This drive along the Southeast coast of Nova Scotia was the Cinderella of the bunch. It gets very little coverage, but it had the most character. It starts with the loveable town of Guysborough where they brew their own brands of coffee and beer. This side of Nova Scotia isn’t considered a popular tourist area – so you’ll be treated to a good dose of small fishing village culture. However Guysborough was the tourism exception as it was home to the Des Barres Manor Inn – a beautifully designed Bed and Breakfast with a seafaring history.
The next day we drove from Guysborough along the whole Marine Drive back to Halifax. The weather was ever changing and the small towns were plentiful. Lighthouses dotted the horizon and lobster traps were stacked in small harbors. It was the perfect Sunday drive.
It’s not a driving trail as the others, but it is the largest city in Nova Scotia – it’s the hub. Make sure that before or after your road trip you spend some time exploring this city’s sites. We stayed at the historic Halliburton House – which is not simply a house but a trio of heritage townhouses full of character. It was only a few blocks from the waterfront and boardwalk full of eating options. We also enjoyed a luxurious meal at the historical Five Fisherman Restaurant which is said to be haunted – like most of Halifax. We learned about the history of the big Halifax explosion, ghosts, and why the restaurant used to be a funeral home. And of course when you are in Halifax don’t miss the Citadel on top of the hill in Halifax.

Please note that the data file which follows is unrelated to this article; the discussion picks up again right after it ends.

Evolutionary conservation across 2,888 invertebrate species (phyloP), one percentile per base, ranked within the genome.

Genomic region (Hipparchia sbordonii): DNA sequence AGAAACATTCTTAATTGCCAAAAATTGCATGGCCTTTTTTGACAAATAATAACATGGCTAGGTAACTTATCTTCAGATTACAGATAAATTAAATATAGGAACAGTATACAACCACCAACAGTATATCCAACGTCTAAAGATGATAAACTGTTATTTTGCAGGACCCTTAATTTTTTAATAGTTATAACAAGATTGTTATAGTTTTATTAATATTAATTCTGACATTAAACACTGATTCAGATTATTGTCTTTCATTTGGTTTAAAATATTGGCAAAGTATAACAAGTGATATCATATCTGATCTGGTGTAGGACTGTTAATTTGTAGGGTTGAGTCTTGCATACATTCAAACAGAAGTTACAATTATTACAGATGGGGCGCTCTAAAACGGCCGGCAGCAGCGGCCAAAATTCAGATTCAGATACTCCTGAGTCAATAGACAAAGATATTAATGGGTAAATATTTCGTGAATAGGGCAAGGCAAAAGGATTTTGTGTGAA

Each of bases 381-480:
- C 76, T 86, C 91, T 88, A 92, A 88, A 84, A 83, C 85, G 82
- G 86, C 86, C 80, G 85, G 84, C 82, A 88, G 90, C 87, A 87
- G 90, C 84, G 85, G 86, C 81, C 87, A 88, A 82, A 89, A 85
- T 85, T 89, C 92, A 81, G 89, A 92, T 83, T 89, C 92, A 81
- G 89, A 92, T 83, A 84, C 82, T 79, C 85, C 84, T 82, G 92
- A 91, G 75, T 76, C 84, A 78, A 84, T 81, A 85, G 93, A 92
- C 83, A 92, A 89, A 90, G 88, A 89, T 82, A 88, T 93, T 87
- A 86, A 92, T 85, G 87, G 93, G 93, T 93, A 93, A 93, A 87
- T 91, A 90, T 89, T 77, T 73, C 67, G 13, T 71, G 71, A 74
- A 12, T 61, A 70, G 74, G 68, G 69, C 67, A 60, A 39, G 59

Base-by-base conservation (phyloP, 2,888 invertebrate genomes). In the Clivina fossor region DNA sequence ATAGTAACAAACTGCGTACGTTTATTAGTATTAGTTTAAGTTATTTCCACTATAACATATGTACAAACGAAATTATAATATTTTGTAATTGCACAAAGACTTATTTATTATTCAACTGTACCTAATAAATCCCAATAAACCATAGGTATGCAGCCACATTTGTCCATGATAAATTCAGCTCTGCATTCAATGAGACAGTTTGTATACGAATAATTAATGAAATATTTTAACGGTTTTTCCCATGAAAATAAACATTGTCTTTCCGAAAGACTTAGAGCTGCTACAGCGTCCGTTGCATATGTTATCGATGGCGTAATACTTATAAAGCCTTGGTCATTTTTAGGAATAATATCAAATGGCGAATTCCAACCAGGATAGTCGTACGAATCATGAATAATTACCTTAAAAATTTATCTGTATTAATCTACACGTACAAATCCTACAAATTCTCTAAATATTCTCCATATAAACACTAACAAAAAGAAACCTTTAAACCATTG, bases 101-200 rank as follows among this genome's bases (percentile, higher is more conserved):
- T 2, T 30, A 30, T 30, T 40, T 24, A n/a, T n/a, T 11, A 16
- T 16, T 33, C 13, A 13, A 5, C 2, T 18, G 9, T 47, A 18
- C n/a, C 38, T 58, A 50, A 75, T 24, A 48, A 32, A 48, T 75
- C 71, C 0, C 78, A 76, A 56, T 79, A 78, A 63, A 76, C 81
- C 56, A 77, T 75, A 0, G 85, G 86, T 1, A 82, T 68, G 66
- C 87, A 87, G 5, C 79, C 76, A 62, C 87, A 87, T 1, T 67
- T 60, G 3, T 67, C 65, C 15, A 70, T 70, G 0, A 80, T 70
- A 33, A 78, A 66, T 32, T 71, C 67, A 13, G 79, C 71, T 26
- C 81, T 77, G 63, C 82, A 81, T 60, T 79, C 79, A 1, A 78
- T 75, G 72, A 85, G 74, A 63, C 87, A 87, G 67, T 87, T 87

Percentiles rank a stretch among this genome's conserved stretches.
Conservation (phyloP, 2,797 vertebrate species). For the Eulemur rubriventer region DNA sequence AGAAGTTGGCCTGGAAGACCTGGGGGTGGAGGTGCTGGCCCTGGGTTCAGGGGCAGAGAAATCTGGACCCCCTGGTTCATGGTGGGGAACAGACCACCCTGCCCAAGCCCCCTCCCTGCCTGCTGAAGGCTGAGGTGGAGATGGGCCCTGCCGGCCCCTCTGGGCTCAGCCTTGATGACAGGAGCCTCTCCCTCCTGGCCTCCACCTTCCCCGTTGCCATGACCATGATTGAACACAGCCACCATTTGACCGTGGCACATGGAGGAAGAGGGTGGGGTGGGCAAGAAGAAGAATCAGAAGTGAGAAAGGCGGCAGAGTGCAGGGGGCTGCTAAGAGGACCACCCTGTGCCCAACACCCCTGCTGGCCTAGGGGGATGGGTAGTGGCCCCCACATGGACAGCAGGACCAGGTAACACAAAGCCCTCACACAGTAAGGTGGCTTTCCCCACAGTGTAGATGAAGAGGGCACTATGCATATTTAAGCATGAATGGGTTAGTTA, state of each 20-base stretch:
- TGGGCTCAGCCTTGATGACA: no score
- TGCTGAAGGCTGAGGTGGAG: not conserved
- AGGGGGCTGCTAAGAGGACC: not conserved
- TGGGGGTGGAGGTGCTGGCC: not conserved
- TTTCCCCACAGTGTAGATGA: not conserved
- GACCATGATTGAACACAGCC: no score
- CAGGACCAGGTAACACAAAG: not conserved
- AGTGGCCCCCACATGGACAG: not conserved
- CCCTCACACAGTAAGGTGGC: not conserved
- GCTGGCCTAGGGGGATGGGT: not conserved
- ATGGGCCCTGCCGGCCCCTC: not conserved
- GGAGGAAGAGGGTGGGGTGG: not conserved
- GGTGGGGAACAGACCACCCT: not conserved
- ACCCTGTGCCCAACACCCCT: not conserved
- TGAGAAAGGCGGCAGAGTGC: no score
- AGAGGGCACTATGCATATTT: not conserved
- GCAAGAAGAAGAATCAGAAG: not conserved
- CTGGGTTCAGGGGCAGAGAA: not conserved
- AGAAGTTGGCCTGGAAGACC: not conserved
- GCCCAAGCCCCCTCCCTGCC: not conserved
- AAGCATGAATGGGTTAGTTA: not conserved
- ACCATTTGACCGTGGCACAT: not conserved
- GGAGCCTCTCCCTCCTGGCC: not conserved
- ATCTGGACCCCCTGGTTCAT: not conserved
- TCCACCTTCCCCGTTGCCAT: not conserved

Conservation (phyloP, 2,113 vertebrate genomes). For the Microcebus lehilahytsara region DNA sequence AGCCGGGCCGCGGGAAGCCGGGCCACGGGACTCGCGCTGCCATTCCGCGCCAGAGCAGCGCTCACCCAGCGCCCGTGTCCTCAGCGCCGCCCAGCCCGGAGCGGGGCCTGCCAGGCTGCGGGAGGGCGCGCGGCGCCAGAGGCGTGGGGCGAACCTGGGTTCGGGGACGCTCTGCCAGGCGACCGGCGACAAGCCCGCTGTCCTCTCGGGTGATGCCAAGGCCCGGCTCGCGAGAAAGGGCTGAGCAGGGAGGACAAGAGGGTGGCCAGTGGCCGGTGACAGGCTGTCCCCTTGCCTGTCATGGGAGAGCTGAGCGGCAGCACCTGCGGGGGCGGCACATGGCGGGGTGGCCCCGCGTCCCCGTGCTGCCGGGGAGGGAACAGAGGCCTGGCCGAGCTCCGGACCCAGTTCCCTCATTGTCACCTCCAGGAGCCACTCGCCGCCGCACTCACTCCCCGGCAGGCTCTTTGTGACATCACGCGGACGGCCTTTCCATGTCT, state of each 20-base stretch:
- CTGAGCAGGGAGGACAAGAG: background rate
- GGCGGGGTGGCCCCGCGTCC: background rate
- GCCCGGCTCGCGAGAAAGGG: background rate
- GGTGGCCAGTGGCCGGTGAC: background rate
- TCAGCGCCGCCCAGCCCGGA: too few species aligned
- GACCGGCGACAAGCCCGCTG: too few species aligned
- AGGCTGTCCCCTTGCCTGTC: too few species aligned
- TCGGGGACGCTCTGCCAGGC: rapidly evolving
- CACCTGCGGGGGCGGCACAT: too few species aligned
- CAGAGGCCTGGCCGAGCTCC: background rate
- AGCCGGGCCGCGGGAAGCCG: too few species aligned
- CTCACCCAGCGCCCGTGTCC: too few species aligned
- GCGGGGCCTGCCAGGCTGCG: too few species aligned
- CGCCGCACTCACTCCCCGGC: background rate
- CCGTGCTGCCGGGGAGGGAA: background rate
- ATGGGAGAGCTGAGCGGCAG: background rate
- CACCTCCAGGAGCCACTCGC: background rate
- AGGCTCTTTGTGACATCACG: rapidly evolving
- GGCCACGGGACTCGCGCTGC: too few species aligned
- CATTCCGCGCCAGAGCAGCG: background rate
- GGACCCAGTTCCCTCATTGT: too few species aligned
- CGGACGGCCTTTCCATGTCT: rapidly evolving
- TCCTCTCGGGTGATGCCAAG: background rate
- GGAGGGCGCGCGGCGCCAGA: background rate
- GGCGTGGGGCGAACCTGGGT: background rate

Nova Scotia and it’s variety of scenic drives is perfect for a driving holiday. It has so much variety beyond just the Cabot Trail. Hopefully you can get out and follow the signs along the other routes to get a complete view of this picturesque and culture filled part of Canada.
Disclousre: I was a guest of Visit Nova Scotia during this trip and they provided me assistance with lodging as well as suggesting driving routes. However all of the opinions here are my own.